RENTON Jeremy Lane will sit again this weekend during the National Anthem before the Seahawks’ season opener, continuing his protest of racial inequality in our country.
Seattle’s defensive back said following Monday’s practice he will repeat what he did last week in Oakland before the preseason finale: follow San Francisco 49ers quarterback Colin Kaepernick’s lead from last month in sitting on his team’s bench rather than stand as every other player on the field and person in the stadium will do Sunday during the traditional pregame playing of “The Star-Spangled Banner.”
Lane acknowledged home fans’ reactions at CenturyLink Field may be different -- and not all good -- compared to the fans in Oakland Thursday. Most there didn’t notice he was sitting because they were focused on their Raiders, and the status quo of another National Anthem before a game.
“Could be. Could be,” a to-the-point Lane said of it being a different reaction Sunday in Seattle. “We’ll see.”
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Lane said he is planning on continuing to sit -- and not kneel, as Kaepernick and a 49ers teammate did last week before San Francisco’s preseason finale at San Diego. So Lane’s protest may continue beyond Sunday to include Seattle’s Sept. 18 game at Los Angeles -- and beyond.
He said Kaepernick “reached out to me” since last week.
The 49ers’ quarterback’s message to his NFC West-rival cornerback?
Seahawks cornerback Richard Sherman said last week he thinks multiple teammates have talked about sitting during the anthem to protest our country’s race relations. Lane said he’s not sure if any Seahawks will join him Sunday in his statement.
“I don’t know,” Lane said. “I don’t want to put pressure on no one. I’m doing it for me.”
After the exhibition against the Raiders, Seahawks coach Pete Carroll said he was supporting Lane’s individuality and right to express his views. Carroll talked to Lane after that game.
"It’s totally an individual decision," Carroll said late Thursday. "Very interesting issues we are dealing with right now. Our team has been working on it, and we are in the process of communicating about a lot of stuff right now.
"I’m really proud of the progress we’re making in the conversation. I look forward to continuing with our guys. It’s really important to us, to understand and be smart in how we handle business…
"This was an individual decision."
Carroll’s message to his player?
“He’s standing behind me,” Lane said of his coach.
Lane said his teammates are standing behind him, as well.
“No one has given me any problem about it, so obviously yes,” Lane said.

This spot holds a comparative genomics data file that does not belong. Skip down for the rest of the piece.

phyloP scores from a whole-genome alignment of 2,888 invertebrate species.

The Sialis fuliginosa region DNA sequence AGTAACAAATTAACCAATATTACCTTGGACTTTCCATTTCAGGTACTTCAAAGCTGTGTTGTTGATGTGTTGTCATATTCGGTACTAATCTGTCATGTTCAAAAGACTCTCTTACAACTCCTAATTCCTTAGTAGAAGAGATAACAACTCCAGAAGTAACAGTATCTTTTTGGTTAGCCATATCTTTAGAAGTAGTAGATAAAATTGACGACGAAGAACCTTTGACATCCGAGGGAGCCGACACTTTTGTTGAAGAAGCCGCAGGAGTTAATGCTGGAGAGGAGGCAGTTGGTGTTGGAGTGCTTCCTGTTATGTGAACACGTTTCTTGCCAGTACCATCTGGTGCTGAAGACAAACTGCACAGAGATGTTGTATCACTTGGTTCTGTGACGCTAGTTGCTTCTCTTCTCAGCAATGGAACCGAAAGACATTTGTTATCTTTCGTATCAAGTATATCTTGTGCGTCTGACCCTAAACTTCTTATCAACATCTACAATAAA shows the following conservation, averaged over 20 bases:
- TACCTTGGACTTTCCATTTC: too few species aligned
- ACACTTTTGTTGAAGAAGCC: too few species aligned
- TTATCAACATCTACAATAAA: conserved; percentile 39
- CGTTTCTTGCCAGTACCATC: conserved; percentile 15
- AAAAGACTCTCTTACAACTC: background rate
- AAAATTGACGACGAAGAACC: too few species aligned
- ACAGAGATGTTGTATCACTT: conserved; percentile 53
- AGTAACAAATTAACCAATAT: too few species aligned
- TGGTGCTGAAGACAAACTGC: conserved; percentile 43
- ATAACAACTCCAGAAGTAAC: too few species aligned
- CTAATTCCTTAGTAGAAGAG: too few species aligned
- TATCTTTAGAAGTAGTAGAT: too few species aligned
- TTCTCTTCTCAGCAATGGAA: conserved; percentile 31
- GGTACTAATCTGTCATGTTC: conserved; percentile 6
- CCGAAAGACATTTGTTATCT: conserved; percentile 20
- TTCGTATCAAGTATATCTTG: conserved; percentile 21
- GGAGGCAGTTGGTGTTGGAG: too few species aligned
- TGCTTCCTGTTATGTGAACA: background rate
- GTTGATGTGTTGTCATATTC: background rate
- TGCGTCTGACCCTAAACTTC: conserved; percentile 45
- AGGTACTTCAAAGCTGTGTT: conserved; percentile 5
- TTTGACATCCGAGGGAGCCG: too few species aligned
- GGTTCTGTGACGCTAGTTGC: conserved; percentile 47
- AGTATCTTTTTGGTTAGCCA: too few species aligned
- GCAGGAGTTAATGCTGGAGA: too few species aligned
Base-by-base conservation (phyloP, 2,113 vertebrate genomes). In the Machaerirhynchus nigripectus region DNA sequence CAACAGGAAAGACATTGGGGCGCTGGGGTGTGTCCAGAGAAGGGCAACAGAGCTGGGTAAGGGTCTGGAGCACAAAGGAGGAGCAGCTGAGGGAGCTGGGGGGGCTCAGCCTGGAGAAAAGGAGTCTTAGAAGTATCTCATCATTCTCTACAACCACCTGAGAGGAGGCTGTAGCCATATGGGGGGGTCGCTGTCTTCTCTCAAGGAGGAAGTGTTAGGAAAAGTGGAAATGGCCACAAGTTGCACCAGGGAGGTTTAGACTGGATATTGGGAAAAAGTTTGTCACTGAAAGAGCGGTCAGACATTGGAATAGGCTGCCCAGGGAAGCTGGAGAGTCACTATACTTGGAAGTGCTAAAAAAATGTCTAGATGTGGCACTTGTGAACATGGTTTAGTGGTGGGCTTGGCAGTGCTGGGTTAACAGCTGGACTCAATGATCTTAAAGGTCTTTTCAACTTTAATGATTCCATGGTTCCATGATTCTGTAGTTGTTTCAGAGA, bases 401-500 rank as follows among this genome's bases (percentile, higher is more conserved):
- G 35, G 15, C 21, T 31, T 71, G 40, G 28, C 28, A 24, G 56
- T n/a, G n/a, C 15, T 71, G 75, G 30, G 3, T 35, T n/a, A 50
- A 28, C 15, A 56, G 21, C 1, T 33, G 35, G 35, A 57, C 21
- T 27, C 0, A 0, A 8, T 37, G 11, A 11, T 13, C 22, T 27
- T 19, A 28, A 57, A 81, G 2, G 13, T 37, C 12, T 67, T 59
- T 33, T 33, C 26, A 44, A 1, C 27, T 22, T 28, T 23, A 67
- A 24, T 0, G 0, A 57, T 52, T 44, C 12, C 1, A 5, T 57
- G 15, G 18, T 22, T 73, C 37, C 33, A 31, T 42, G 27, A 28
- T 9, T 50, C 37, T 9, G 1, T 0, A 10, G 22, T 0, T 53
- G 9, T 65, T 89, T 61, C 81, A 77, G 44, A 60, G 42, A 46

He added he hasn’t heard directly from fans, at all.
Always-opinionated Pro Bowl defensive end Michael Bennett says he supports Lane.
“It’s his right to be able to protest, and I think it’s alright,” Bennett said. “There’s definitely some issues in America that a lot of people are starting to recognize...
“I think it’s cool that Jeremy Lane is doing what he wants to do. Obviously, there’s so much going on right now in America. Football’s just a small part of what we do. At the end of the day, we’ll be football players for 12 years or 10 years or whatever it is, but ... we’re still minorities and Black men in America. And that’s what we’re going to be for the rest of our life...
“It’s not just the African-American players. It’s the white players, too. They all see it, and we talk about it. It’s good. It’s good that we can have a conversation about it and people don’t get angry and people understand where people are coming from. And you just understand both sides of it.”
Lane turned 26 this month. He is from Tyler, Texas, an hour and a half east of Dallas – where a gunman killed policemen this summer at a demonstration against police shootings of minorities around the country. Lane played collegiately at Northwestern State, a Football Championship Subdivision team in Natchitoches, Louisiana. He went to college near Fort Polk, an Army training center in northwest Louisiana, and three hours from Baton Rogue, where one of those police killings of minorities happened this summer.
I asked Lane Monday if where he went to school or where he’s from has a relationship to this issue.
“No,” Lane said, flatly.
Kaepernick announced last week his intent to give $1 million of his 2016 football earnings to charities dedicated to the issues he is spotlighting. He is scheduled to earn $11.9 million in base salary from the 49ers this year.
If Lane were to follow Kaepernick in that way, proportionally, he would donate about $168,000; Lane is earning $2 million guaranteed from the Seahawks in 2016.
I asked Lane -- while acknowledging he doesn’t make Kaepernick money, to which Lane said “yeah” -- if he’s considered donating money similarly.
“No, I haven’t thought about that,” he said. “Not saying I won’t, but I haven’t thought about that.”